第38課: Interrogatives: Who, What, When, Where, & Why?

In English, we create questions with what are colloquially called "wh-words." Although there are quite a few of these words in English, it's customary to view "who," "what," "when," "where," and "why" as the basic five.

In grammar, these words are called "interrogatives." These words in English, though, have two fundamental kinds of usage. The following examples demonstrate this with the words "when" and "where."

i. When did he go home?
ii. I like it when you dance.
iii. Where do you live.
iv. The place where I bought my dog is really nice.

In Japanese, interrogatives are called gimonshi 疑問詞. This word literally means "part of speech for questioning." As this name implies, the meanings of these words revolve around questioning. Although each individual word may have a variety of usages, unlike English, they will always be used in some sense in questions/describing uncertainty.  

In English, there is a grammatical rule that interrogatives go at the start of a sentence and/or clause. In Japanese, there is no such rule. To put this in perspective, consider the following examples.

v. Who went with you to the park?
vi. Last night when I came home from work, [who was it to that you were talking on the phone with]?

In v., the word "who" must be at the front of the sentence. Although some speakers may occasionally something like, "The person you went on a date with was who again?" However, this is rarely the case. In vi., "who" is at the start of the independent clause, which is the clause enclosed in brackets. In Japanese, this restriction on where interrogatives go doesn't exist. Since we haven't learned what they are just yet, we'll hold on this point for now. However, it is important that you go into learning them without any preconceptions on how they'll work. 

In this lesson, we will learn about the basic question words of Japanese. To make thing simple, we will only look at polite speech. This is because there is a lot of variation in how you say things depending on the speech style one needs to use. Due to the emphasis placed on politeness in Japanese, questioning is something that you have to go about with caution. Yet, basic personal questions, unlike in Western culture, are deemed natural and key to starting conversations as icebreakers.

As a Japanese learner, being able to ask questions is especially important. Otherwise, you'll lose the ability to figure out how and when questions are formed. As the Japanese learner, however, there is a general understanding that you will be asking all sorts of questions, similar to children as they are still trying to grasp what things mean. Use this expectation to your advantage as it will certainly speed up the language learning process. 

Vocabulary List

Nouns

・疑問詞 Gimonshi – Interrogatives

・社長 Shachō – Company president

・妻 Tsuma – Wife

・科学者 Kagakusha - Scientist

・担当者 Tantōsha – Manager/person in charge

・お土産 Omiyage - Souvenir

・履き物 Hakimono – Footwear

・日 Hi – Day/sun

・仕事 Shigoto – Job/work

・名前 Namae – Name

・趣味 Shumi – Hobby

・エアコン Eakon – Air-conditioner

・住宅 Jūtaku – Residence/housing

・時期 Jiki – Time/period

・請求 Seikyū – Billing

・雛人形 Hina-ningyō – Hina doll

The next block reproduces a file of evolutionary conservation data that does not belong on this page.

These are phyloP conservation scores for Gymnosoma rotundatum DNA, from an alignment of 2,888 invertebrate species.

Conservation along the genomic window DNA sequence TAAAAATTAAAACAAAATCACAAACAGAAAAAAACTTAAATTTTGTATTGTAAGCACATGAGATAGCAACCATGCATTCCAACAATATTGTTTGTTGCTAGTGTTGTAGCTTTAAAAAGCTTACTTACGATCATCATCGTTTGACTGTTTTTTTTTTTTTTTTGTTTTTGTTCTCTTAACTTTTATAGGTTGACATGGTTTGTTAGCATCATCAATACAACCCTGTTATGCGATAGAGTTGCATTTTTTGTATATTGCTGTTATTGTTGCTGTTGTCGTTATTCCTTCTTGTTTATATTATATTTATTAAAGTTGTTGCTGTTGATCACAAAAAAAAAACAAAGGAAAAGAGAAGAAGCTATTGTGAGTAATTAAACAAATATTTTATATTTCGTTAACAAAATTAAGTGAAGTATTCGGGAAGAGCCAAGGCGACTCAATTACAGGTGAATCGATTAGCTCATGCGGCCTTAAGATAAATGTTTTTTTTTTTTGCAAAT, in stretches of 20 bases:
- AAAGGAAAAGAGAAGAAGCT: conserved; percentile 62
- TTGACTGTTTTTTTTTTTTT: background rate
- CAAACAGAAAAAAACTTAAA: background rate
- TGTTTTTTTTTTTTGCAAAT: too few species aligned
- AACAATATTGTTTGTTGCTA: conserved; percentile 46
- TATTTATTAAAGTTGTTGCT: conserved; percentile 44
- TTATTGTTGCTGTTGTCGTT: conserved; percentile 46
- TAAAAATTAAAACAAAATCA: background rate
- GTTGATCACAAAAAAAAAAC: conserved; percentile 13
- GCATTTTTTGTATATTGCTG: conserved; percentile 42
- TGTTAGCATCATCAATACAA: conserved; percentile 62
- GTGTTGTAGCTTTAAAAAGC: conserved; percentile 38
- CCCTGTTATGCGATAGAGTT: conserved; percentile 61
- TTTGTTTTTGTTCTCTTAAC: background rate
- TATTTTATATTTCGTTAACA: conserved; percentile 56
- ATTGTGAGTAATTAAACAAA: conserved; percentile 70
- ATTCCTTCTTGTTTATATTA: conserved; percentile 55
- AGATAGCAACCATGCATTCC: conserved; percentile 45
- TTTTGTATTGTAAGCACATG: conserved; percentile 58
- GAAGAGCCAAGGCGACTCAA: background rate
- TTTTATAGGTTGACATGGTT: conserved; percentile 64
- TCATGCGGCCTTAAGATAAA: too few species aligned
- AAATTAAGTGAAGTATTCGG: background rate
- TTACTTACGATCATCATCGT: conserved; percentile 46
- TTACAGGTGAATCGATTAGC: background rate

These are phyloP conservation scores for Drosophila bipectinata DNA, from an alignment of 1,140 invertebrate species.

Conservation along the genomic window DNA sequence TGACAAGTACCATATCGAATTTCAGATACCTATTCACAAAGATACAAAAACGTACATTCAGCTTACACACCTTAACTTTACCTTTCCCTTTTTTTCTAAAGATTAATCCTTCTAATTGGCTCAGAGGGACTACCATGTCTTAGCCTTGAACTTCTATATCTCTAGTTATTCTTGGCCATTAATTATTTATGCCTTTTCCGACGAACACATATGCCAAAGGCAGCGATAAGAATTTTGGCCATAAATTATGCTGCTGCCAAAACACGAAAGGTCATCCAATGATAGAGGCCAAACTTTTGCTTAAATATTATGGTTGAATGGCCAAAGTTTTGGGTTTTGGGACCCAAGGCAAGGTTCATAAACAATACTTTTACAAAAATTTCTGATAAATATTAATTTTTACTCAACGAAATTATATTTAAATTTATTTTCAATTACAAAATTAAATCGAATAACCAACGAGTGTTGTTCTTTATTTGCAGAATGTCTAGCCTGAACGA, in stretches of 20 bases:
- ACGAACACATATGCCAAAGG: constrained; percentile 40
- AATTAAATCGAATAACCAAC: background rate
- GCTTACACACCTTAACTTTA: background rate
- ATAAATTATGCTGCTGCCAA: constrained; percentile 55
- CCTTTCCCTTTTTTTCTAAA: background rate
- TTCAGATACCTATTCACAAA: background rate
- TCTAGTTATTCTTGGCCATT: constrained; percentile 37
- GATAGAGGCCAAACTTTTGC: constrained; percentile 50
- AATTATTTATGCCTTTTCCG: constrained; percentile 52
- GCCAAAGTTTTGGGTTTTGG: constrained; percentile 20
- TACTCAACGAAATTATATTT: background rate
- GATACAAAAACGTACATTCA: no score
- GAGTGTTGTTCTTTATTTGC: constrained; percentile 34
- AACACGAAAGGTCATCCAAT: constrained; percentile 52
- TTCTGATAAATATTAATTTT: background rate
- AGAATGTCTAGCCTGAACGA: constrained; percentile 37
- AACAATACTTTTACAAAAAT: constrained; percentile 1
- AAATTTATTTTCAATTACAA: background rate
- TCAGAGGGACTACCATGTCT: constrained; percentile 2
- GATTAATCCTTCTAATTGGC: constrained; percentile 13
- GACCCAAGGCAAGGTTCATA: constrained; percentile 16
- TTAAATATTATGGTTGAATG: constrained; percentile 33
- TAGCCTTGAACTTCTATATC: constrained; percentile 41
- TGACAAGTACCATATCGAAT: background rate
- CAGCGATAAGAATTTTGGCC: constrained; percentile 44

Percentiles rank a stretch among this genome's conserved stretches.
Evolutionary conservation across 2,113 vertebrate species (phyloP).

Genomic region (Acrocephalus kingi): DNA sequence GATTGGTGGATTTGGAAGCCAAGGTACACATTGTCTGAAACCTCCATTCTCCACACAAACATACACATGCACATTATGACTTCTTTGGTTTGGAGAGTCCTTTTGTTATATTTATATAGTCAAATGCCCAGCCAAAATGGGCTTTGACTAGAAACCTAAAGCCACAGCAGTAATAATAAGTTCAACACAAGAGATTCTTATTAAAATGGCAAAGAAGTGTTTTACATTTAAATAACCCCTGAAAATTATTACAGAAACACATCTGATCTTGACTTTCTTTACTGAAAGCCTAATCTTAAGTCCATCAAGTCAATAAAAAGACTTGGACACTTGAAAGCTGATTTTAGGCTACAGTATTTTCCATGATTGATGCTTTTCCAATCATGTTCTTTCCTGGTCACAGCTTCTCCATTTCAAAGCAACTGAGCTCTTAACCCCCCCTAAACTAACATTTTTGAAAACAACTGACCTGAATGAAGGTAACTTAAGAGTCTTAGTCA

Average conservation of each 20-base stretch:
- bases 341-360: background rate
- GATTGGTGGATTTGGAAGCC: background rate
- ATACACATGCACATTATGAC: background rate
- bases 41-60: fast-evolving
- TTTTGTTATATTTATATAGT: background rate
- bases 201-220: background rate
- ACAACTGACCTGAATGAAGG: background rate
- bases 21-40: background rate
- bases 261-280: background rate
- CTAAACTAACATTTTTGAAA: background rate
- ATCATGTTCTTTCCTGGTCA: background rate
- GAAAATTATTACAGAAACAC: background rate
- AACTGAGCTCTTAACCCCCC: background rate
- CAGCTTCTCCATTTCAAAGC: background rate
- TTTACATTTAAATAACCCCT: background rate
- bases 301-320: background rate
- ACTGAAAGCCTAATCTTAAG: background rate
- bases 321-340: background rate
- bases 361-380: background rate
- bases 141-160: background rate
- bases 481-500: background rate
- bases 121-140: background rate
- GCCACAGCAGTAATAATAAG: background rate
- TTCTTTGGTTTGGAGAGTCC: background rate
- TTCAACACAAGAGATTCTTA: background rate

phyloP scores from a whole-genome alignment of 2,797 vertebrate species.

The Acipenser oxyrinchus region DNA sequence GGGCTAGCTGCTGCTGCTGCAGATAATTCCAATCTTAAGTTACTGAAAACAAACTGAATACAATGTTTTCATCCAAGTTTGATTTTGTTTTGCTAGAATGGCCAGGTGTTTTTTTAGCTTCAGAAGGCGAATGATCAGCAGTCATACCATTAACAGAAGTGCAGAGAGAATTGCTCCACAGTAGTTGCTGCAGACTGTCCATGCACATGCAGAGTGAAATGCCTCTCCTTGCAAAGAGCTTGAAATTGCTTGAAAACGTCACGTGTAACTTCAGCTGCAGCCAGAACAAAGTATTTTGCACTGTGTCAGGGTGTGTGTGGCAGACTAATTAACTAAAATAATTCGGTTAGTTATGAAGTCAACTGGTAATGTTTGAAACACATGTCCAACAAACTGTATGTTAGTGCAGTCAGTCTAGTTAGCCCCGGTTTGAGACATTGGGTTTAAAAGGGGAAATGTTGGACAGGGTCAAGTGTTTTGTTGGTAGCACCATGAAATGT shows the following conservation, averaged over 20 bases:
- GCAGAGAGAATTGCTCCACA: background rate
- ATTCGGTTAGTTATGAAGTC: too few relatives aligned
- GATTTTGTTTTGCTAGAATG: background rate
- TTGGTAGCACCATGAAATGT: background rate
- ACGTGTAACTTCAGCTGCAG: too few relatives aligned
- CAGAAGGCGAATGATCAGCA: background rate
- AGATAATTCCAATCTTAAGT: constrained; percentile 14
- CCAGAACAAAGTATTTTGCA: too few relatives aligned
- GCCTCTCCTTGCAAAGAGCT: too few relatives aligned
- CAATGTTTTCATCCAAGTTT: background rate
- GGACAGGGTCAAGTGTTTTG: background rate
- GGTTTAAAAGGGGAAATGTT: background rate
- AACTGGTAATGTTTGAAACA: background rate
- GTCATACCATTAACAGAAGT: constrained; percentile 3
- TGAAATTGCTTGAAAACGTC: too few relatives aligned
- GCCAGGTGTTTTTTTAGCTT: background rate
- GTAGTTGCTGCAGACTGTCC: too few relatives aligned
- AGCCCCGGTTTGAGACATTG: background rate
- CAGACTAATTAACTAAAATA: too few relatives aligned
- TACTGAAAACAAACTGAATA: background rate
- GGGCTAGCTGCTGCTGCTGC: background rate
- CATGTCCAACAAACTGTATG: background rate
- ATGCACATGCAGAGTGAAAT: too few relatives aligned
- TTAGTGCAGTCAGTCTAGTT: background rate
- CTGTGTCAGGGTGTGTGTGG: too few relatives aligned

・サプリ(メント)Sapuri(mento) – Supplement

・タイミング Taimingu - Timing

・苺 Ichigo - Strawberry

・携帯電話 Keitai denwa – Cellphone

・地震 Jishin – Earthquake

・速報 Sokuhō – News flash/bulletin

・復興 Fukkō – Reconstruction/restoration

・電池 Denchi – Battery

・数学 Sūgaku - Math

・住所 Jūsho – Address

・トイレ Toire – Toilet/bathroom

・お手洗い Otearai – Restroom/bathroom/lavatory

・街 Machi – Town

・コンビニ Kombini – Convenience store

・お握り Onigiri – Rice ball

・飛行機 Hikōki – (Air)plane

・座席 Zaseki - Seat

・郵便局 Yūbinkyoku – Post office

・牛 Ushi – Cow

・乳 Chichi – Milk (from mammalian breasts)/breasts

・火山 Kazan – Volcano

・名詞 Meishi – Noun

・人々 Hitobito – People

・神 Kami – god/deity

Proper Nouns

・マレーシア Marēshia – Malaysia

・スミスさん Sumisu-san Mr. Smith

・日本 Nihon/Nippon – Japan

(ru) Ichidan Verbs

・似る Niru – To resemble  (intr.)

・出る Deru – To exit/come out/leave/appear (intr.)

suru Verbs

・発明する Hatsumei suru – To invent (trans.)

・噴火する Funka suru – To erupt (intr.)

 Adjectives

・いい Ii – Good/nice

・安い Yasui – Cheap

・美味しい Oishii – Delicious

Adjectival Nouns

・好き{な} Suki [na] – To like

・一緒{の}Issho [no] – Together

・有利{な} Yūri [na] – Advantageous/lucrative

・ベスト{の・な} Besuto [no/na] - Best

・緊急{の・なDemonstratives

・この Kono – This (adj.)

Question Words

・誰 Dare – Who?

・何 Nani/nan – What?

・いつ Itsu – When?

・どこ Doko – Where?

・何故 Naze – Why?  

Number Phrases

・2週間 Nishūkan – Two weeks

Prefixes

・お~ O- – Honorific prefix

Suffixes

・~頃 -goro – Around

・~後 -go – After…

Interjections

・え E – Eh?/What

Adverbs

・一番 Ichiban – Best/most

・今日 Kyō – Today

・今 Ima – Now

・毎日 Mainichi – Every dayKinkyū [no/na] – Urgent

(u) Godan Verbs

・住む Sumu – To live  (intr.)

・思う Omou – To think  (trans.)

・成る Naru – To become/come into fruition (intr.)

・生る Naru – To ripen  (intr.)

・鳴る Naru – To sound/ring (intr.)

・変わる Kawaru – To change (intr.)

・買う Kau – To buy (trans.)

・飾る Kazaru – To decorate (trans.)

・仕上がる Shiagaru – To be finished (intr.)

・飲む Nomu – To drink/swallow/take (medicine) (trans.)

・空く Aku – To be open/empty/hungry (intr.)

・壊す Kowasu – To break (trans.)

・行く Iku – To go (intr.)

・祈る Inoru – To pray (trans.)

・太る Futoru – To gain weight (intr.)

Interrogatives in Polite Speech

The first interrogatives that we will be going over are "who," "what," "when," and "why." In Japanese, these words can appear in more places in the sentence than in English. This difference happens to affect various factors in how they're used. In the following chart, take note of the differences between interrogatives used at the start of a sentence and interrogatives used at the end of a sentence.

 Interrogative Start of a Sentence End of a Sentence
 Who Dare ga...desu ka? 誰が…ですか? ...wa dare desu ka? …は誰ですか?
 What Nani ga...desu ka? 何が...ですか? ...wa nan desu ka? ...は何ですか?
 When Itsu (ga)...desu ka? いつ(が)...ですか? ...wa itsu desu ka? ...はいつですか?
 Where Doko ga...desu ka?どこが...ですか? ...wa doko desu ka? ...はどこですか?
 Why Naze...no/n desu ka? 何故...{の・ん}ですか? ...(no) wa naze desu ka? ...(の)は何故ですか?

The placement of interrogatives is determined by how much emphasis you are placing on the individual words in the sentence. The closer to the front of a sentence something is, the more emphasis is placed on it. This principle helps determine the nuances in the examples below designed to give you a thorough range of grammatical complexity that comes about simply from the patterns above.  

1a. だれ社長しゃちょうですか。
Dare ga shachō desu ka? 
1b. 社長しゃちょうだれですか。
Shachō wa dare desu ka?
Who is the company president?